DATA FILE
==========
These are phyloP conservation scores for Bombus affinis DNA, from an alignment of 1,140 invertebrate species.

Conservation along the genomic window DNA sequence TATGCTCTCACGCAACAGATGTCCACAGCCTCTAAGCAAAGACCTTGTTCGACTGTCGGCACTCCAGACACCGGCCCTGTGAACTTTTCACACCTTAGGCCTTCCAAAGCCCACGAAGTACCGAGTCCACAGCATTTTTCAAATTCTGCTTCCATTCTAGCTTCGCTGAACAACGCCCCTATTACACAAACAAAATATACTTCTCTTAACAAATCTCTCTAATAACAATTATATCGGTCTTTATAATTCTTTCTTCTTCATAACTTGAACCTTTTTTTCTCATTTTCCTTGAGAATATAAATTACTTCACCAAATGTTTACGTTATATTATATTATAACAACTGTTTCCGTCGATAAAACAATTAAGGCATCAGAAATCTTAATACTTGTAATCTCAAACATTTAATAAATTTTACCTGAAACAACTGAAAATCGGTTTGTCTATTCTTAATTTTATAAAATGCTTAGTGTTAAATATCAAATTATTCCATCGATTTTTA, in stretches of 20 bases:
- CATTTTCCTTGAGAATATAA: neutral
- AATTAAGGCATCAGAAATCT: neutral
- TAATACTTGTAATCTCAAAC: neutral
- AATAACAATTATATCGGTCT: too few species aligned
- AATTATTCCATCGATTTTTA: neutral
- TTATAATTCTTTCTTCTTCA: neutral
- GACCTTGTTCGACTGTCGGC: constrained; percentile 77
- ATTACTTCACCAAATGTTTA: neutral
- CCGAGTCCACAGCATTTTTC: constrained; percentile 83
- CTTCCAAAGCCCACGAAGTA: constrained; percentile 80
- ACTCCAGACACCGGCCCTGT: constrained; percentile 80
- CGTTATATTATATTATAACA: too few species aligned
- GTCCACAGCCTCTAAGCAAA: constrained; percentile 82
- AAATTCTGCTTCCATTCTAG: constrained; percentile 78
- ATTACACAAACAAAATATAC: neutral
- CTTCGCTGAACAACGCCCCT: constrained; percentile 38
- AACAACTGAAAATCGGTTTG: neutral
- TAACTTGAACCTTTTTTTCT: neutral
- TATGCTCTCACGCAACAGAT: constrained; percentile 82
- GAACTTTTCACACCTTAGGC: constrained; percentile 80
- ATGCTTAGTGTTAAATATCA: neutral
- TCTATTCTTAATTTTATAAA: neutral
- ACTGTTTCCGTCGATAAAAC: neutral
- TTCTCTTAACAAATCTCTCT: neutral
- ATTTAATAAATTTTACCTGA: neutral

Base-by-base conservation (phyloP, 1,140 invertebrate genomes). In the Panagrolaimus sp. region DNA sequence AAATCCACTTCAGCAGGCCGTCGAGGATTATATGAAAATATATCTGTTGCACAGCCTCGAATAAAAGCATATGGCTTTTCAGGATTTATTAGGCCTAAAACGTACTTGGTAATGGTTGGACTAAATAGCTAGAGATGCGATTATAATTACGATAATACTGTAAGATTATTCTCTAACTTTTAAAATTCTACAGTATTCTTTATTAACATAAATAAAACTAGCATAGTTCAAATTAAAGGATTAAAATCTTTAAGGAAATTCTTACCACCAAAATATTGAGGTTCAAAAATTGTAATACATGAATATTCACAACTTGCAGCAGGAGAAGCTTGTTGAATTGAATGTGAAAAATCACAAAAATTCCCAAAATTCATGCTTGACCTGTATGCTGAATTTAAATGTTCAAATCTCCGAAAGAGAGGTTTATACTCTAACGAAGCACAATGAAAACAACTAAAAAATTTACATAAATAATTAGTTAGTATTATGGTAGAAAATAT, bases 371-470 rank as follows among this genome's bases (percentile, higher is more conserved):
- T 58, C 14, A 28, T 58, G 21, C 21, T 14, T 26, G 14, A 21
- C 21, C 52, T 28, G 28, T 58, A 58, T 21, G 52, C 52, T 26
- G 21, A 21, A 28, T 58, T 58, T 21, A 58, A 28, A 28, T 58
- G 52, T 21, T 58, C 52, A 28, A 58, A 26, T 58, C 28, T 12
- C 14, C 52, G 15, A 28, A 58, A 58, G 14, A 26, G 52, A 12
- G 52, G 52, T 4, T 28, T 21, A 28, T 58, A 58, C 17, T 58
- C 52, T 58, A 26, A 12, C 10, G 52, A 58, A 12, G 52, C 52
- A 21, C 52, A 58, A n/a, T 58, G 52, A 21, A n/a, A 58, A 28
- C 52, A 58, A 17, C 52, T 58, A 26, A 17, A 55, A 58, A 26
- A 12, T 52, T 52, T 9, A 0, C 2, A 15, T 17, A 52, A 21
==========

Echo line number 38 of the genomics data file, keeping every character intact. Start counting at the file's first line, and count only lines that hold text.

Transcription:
- A 12, T 52, T 52, T 9, A 0, C 2, A 15, T 17, A 52, A 21